When the storm finally abated and the ecstatic chorus faded away, he lay back panting on the carpet as if basking in a post-coital glow. A soft current of air circulated the room and dried the patina of sweat all over his hairless body, cooling his skin and raising pale gooseflesh as he lay on the floor staring at the ceiling.

Once he had regained his breath and showered, a feeling of boundless energy suffused him. An empowering and confidence-boosting feeling that would last for weeks after.

But for all that he felt great, a fervent bloodlust would slowly boil-up from his core as the hours and days wore on. And despite the fact he knew an act of murderous violence was imminent, curiously, amazingly, he was still cool as a cucumber on the outside; somehow all that aggression was stored-up and controlled, ready to be channelled to whatever purpose he saw fit.

He wore green contact lenses and a short dun-coloured wig, dressed in the urban camouflage of baseball cap and tracksuit. He examined himself in the mirror and liked what he saw, felt ready to tackle the world again.

A new man had been reborn.

On the rare occasions he had to leave the flat when the heavens had been silent for a while, he felt only dark depression and paranoia. Without a disguise, he was as bald as an arse with an almost perfectly spherical head, pudgy cheeks and very round, pale blue eyes. These features configured to give his countenance a permanent look of mild surprise. The gormless expression combined with the way he shuffled along the path, head bowed straight down staring almost at his feet, lent him the appearance of a simpleton.

Today the lift doors pinged open and he swaggered languorously across the ground floor landing of Tower Block A, padding lithe and softly like a big cat. Pumped yet totally relaxed, he stared without acknowledgment at the man he passed in the corridor by the communal post boxes. Mick Runsdale was the wife-beater and drunk from flat number 42. He gave the man a heavy-lidded stare, the desultory glance that a recently-sated tiger might give a child on the other side of the bars in a zoo, perhaps. The man cowed and put his head down, clutching his little plastic carrier bag with the usual eight clanging cans of Stella Artois in it. A late breakfast no doubt.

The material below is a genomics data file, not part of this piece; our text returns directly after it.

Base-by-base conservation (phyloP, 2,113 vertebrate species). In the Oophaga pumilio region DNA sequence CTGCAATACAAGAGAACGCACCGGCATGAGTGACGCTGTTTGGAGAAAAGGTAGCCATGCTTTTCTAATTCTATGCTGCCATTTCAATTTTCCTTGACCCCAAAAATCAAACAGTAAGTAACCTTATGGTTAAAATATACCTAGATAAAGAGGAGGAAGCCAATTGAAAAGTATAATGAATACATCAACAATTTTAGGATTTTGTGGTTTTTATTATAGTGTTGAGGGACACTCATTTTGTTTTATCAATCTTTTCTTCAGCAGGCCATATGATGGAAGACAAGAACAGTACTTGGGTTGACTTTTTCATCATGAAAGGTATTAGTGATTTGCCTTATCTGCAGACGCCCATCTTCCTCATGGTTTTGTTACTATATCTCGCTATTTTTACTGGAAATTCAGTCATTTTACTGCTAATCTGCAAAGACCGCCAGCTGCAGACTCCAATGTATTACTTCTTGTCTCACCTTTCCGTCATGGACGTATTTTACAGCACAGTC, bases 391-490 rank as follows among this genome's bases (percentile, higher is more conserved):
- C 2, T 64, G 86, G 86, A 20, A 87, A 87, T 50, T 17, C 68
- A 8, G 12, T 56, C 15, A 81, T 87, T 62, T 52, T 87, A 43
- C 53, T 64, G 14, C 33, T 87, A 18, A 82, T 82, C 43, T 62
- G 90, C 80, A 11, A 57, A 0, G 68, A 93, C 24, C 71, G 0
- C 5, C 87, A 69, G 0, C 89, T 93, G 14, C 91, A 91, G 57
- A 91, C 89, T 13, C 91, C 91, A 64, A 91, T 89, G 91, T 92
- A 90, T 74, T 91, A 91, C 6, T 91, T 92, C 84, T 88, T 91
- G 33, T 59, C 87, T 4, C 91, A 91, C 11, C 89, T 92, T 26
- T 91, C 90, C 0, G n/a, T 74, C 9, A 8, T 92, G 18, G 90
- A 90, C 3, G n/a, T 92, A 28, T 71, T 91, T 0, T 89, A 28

In these lucid spells John would ponder what had happened to him in the storms. Whatever force had reached out and touched him through the ether, be it Devine or otherwise, it illuminated his mind, rewired his senses, supercharged his cognitive processes and lent him uncanny powers of perception and memory.

He recalled the first victim he killed, and afterwards, coming home in the small hours with a ravenous hunger. Whilst grilling a slab of sirloin steak, he grabbed a bag of frozen peas from the freezer and casually threw a handful into the empty saucepan on the unit. They rattled loudly when they hit the stainless-steel bottom and as the sound registered there was a purple flash in his peripheral vision and the number five hundred and forty-four came to mind. The exact number of peas he had thrown into the pan. He knew it for certain somehow, but to test his theory he counted them out on the kitchen unit and stood there agape when he got to the last one.Five hundred and forty-four.

He soon found his talents did not just run to counting peas. His memory was impeccable too. By the act of intercepting their morning post whenever possible and that of simply observing and listening to his neighbours go about their daily business, he found he could keep an assiduous mental catalogue of all their tawdry and sordid lives; he had lived here only a month yet had already collated an exhaustive list of names, faces, flat numbers, petty crimes and assorted bits of dirt on nearly three quarters of the three-hundred and sixty odd co-inhabitants in the Tower, all stored in the vast filing cabinet that was his mind since the epiphany.